Penultimate to present were Team PHOENIX, apprentices from BAE Systems, with a revision guide for 1st Year 1st Semester apprentices within BAE Systems. This would act as a revision guide to the various exams that they undertake throughout their apprenticeship. Eight modules were included, and they were chosen based upon feedback from a questionnaire.
Lack of buy in from early careers and apprentices on the scheme was the key risk which was mitigated and removed as a threat to delivery. The biggest stakeholder management issue identified was availability and contact with the project sponsor (don’t we all empathise with that!) though there were problems with the training provider as well which were eventually overcome.
Each of the 4 success criteria identified at the beginning of the project have been achieved and signed-off as such.
Last up, but by no means least, were Team SEEKERS, from Southampton University, with their project ‘You do not know who I am’. The team of 6 were made up of students from China and Morocco.
An event was held at the University on 13 February including a game/quiz on architecture, table football, a food game, a literature game and Connect Four! Twelve issues were specifically identified as well as four specific problems that had to be overcome. To save costs, they re-made Edinburgh Castle out of cardboard boxes, so it was free.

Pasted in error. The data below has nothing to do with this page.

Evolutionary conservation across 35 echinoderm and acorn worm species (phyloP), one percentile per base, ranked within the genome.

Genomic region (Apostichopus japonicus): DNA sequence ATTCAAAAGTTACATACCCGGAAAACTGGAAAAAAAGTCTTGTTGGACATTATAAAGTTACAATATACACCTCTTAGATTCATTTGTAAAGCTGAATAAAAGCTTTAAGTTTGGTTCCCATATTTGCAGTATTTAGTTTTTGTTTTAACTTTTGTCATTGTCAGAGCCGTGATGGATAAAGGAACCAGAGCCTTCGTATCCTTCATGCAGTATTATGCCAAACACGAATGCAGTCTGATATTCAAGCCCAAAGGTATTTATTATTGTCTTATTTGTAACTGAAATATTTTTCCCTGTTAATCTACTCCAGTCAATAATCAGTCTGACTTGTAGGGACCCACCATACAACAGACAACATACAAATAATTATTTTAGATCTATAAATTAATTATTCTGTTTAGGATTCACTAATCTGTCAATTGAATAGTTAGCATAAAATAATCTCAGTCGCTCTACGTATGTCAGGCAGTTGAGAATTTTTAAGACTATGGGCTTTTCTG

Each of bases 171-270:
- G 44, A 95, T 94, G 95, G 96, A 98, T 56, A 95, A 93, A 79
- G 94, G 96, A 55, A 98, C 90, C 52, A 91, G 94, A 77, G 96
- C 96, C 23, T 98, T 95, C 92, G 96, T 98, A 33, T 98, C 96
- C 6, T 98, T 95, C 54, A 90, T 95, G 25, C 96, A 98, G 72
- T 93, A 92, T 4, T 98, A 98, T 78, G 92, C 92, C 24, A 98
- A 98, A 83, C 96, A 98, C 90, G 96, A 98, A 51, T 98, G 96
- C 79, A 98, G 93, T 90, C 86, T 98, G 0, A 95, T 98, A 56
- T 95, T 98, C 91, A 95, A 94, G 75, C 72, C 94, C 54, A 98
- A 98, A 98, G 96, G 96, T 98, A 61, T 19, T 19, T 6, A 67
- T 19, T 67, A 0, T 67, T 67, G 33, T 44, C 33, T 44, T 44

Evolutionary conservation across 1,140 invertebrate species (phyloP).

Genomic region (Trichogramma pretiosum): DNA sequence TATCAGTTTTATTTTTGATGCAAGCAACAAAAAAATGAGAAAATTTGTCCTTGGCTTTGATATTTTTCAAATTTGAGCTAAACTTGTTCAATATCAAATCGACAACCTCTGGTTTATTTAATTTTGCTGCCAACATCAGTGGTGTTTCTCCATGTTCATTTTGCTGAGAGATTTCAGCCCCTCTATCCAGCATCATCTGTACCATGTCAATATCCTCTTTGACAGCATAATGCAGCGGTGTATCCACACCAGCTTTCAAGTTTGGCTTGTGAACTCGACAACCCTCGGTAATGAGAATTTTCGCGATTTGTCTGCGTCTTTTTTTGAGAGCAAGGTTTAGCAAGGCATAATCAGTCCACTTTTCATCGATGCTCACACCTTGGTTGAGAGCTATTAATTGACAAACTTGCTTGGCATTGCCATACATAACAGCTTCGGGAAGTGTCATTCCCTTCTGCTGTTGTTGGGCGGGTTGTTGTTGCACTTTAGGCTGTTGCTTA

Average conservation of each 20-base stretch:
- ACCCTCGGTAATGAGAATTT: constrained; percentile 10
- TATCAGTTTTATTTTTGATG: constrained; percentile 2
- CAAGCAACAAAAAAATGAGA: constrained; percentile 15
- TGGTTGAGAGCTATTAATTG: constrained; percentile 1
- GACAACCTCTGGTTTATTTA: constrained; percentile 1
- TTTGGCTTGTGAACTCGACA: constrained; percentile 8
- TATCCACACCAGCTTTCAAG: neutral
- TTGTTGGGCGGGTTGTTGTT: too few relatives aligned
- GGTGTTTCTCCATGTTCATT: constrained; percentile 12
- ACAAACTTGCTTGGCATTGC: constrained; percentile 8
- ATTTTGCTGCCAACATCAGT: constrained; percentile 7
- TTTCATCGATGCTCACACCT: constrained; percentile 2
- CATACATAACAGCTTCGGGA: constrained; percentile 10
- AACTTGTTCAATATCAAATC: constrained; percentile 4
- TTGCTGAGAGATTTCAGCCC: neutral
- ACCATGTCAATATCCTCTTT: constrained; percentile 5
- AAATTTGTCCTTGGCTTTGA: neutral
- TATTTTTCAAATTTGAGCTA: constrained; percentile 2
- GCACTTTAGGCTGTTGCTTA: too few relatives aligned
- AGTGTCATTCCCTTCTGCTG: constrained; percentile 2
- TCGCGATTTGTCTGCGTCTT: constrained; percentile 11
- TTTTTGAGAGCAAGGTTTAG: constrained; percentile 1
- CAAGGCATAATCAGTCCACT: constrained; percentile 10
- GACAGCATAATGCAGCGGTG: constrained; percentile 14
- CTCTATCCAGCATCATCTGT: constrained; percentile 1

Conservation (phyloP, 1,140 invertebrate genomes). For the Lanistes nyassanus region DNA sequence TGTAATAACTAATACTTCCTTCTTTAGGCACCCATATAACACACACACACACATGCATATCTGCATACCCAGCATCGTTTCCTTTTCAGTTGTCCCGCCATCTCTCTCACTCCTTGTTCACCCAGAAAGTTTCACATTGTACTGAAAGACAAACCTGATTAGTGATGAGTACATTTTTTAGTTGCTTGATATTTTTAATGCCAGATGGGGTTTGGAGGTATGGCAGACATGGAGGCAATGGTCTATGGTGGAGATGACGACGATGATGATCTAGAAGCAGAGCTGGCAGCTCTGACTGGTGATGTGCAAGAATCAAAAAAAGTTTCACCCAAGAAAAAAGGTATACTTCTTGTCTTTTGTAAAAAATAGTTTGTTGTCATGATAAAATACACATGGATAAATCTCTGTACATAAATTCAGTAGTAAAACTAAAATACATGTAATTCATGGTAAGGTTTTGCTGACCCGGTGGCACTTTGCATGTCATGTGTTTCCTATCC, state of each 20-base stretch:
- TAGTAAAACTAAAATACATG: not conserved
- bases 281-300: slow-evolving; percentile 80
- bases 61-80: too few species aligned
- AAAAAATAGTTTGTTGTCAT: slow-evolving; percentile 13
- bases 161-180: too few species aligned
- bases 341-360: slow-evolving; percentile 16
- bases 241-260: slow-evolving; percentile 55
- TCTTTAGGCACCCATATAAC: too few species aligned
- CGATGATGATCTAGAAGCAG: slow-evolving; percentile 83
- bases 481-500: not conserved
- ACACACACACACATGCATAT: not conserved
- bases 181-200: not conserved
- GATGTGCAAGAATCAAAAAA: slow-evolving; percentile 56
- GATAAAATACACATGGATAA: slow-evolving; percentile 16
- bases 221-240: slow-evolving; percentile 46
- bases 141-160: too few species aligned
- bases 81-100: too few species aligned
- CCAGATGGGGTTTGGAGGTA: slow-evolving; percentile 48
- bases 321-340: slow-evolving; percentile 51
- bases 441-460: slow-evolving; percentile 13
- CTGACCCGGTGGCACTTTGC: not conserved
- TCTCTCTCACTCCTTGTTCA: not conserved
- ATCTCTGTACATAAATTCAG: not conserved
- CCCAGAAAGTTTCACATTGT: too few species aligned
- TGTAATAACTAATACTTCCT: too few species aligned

The judges broke away to continue their deliberations and the branch welcomed good friend Nick Fewings of Ngagement Works who spoke of ‘Please upgrade to Teamwork V4.1’.
This was Nick’s 499th presentation, his 500th being next week in Singapore! He opened with a picture of a pencil and shared that this was his project management toolkit when he first began. The writing end being his printer and the rubber his delete button.
Nick reminded us that we need to include People on each of our team meeting agendas and that we should attribute good time to developing stakeholder engagement. We need to understand:
- Who is in our team?
- Technical skills
- Behavioural skills
- What the team exists to do?
- How effectively we work together?
If you measure you can understand which allows you to improve and monitor how well they are being achieved.
Throughout this light-hearted but effective, informative and challenging presentation Nick retained the attention of all in the room.
His website offering support and information is:
With the judges returning, their verdict was delivered by head judge Richard Scott, with Southampton Solent University Team MY-MIX being declared overall winners in a very tightly fought contest. They were presented with their individual trophies and awards by Elizabeth Russell, APM Wessex chair, and Phil Jeffries from the PM Challenge sponsors, 20|20 Business Insight. Hearty congratulations to Team MY-MIX.
Thank you to committee member Joe McNeil for his overall organisation this year, and to our sponsors, judges, mentors, tutors, leaders etc. but mostly to everyone who entered the Wessex Branch PM Challenge as you are the future of project management #FoPM.